Most of the Senate debate on the afternoon of December 8 leading up to the rejection of the Nelson-Hatch Amendment was pretty predictable. The amendment itself, after all, was a near cookie-cutter copy of the Stupak Amendment that was passed earlier this month in the House of Representatives. Both amendments prohibit private health insurance plans from offering abortion coverage if just one woman under the plan gets a federal subsidy to help pay her premium. Pro-choice and anti-choice Senators lined up to offer pretty predictable moral arguments.
But then Senator Ben Cardin of Maryland offered a factual tidbit I hadn’t encountered before. Senator Cardin took on the aspect of the Nelson-Hatch Amendment which says women should purchase separate “rider” policies on the private market that cover abortion costs and only abortion costs. Cardin declared in response:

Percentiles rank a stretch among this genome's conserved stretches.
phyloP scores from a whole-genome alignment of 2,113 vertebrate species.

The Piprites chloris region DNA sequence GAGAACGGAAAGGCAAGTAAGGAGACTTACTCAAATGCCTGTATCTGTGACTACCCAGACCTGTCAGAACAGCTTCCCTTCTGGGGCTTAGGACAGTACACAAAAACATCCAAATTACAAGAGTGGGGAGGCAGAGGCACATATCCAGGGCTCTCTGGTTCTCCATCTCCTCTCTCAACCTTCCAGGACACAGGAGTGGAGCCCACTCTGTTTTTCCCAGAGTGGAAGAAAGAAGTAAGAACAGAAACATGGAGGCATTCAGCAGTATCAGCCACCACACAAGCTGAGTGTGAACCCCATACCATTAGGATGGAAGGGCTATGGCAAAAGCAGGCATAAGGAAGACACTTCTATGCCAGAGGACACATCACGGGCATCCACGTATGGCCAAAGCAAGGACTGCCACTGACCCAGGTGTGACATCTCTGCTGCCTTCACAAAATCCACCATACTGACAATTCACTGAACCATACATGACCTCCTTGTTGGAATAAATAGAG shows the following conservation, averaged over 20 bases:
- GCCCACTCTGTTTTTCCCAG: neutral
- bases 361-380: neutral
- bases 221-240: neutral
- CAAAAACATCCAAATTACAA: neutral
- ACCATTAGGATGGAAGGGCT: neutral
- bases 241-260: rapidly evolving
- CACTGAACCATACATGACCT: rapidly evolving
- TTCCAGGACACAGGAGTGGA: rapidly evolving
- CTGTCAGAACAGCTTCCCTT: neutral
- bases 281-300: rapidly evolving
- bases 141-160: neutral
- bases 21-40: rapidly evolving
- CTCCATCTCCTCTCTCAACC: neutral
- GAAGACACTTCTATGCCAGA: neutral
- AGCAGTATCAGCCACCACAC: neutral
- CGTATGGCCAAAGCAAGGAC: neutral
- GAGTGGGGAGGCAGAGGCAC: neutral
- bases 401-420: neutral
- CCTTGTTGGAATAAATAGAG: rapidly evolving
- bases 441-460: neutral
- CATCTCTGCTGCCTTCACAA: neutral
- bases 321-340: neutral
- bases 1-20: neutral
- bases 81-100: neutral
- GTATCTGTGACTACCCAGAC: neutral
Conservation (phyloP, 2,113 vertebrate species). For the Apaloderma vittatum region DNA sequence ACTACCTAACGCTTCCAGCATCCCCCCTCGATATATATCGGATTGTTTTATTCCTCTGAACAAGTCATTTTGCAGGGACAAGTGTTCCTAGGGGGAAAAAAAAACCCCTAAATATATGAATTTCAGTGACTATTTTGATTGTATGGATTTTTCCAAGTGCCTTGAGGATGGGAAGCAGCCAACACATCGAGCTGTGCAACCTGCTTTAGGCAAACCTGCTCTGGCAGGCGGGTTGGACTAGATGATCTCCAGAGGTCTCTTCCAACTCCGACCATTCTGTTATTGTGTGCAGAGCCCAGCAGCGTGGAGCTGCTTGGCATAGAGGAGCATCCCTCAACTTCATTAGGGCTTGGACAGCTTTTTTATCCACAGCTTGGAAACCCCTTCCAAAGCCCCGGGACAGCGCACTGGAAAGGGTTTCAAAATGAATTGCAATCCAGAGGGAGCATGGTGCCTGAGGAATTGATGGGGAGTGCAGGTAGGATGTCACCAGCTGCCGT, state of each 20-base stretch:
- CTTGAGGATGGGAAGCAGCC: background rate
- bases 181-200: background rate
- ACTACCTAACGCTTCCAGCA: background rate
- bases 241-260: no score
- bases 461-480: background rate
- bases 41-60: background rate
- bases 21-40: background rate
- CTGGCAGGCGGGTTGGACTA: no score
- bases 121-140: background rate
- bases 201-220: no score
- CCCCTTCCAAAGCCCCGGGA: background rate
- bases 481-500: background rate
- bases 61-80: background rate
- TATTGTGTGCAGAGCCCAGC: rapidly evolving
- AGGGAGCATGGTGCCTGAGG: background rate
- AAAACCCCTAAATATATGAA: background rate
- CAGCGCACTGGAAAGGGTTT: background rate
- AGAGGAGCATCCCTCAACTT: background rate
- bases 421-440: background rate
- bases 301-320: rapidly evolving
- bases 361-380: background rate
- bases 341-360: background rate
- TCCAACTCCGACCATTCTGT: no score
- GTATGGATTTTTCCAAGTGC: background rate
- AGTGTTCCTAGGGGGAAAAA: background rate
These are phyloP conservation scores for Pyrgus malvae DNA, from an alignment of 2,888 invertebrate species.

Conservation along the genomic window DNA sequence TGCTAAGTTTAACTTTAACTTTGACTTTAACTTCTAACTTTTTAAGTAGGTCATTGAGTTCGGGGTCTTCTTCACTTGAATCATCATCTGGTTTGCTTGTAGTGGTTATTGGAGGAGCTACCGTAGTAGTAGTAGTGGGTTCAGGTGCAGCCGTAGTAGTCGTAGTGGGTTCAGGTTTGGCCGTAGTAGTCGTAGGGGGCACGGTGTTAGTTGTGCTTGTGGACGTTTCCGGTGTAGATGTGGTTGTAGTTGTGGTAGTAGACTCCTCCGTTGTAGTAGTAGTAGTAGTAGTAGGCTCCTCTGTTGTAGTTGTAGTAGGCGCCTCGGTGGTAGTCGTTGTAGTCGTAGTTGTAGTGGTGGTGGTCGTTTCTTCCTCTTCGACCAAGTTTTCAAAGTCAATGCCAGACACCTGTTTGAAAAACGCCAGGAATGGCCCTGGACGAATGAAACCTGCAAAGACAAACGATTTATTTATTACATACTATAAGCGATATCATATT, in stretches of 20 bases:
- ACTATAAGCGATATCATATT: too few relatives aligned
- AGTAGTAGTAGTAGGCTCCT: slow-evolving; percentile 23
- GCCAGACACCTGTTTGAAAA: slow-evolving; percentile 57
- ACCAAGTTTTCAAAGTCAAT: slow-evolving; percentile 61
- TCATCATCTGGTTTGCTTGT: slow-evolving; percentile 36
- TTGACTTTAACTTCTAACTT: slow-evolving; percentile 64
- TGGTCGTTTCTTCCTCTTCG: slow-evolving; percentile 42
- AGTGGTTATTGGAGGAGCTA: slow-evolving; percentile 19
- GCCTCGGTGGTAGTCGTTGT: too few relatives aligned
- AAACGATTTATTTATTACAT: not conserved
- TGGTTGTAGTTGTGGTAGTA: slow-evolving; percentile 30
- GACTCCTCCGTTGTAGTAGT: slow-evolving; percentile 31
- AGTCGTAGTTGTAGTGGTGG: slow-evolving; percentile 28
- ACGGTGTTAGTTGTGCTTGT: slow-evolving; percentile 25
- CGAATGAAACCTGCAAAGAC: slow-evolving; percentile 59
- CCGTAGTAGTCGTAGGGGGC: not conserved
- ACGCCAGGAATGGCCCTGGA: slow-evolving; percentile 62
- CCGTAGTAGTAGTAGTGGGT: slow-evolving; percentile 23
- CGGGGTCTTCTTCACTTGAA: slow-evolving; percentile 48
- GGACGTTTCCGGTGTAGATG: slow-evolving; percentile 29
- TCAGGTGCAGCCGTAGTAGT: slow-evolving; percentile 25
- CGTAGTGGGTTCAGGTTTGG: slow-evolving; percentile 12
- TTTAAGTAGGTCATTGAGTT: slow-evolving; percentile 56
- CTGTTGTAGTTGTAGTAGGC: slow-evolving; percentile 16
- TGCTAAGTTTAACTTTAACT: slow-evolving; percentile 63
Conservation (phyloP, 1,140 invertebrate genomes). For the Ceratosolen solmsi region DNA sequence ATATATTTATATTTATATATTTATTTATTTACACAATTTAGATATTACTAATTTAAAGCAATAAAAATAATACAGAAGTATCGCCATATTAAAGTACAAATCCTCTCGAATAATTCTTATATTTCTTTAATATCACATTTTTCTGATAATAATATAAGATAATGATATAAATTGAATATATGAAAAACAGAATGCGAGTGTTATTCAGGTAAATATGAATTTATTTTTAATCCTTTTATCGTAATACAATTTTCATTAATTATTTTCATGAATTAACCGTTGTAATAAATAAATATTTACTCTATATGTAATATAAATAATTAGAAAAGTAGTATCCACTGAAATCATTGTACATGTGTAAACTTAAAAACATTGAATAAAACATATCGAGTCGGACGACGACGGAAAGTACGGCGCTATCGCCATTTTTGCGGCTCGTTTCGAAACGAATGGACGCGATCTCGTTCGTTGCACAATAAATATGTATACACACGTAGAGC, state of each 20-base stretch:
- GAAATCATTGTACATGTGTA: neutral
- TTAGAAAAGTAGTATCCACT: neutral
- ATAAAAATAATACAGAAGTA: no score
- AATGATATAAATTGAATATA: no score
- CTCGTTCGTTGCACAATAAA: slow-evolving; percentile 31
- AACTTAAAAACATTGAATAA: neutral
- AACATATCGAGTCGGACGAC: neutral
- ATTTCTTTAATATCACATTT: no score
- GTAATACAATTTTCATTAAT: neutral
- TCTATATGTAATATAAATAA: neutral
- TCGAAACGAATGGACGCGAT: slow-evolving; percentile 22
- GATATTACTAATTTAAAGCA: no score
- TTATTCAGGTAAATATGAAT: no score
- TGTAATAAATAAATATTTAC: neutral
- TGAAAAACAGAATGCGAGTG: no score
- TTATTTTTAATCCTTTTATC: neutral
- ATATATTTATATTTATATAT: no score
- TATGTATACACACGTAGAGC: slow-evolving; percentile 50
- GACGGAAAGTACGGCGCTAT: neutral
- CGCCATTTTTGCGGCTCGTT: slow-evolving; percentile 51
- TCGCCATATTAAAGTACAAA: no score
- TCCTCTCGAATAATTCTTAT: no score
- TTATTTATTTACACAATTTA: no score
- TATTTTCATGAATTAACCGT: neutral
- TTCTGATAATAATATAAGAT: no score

Currently there are five states — Idaho, Kentucky, Oklahoma, Missouri and North Dakota — that only allow abortion coverage through riders. Guess what? The individual market does not accept this kind of a policy. It doesn’t exist!
Benjamin Cardin makes a factual claim worth a check. According to U.S. News and World Report (hardly a bastion of liberalism), this claim checks out:
The National Women’s Law Center has found that while five states already require separate riders for abortion coverage, the riders don’t appear to exist in any insurance plans, public or private, that are offered in these states. Thus, none of the women in these states—North Dakota, Kentucky, Idaho, Oklahoma, and Missouri—appear to have plans that cover abortions.
If insurance companies aren’t actually offering separate abortion insurance riders, it doesn’t seem reasonable to write a health care policy that assumes they exist.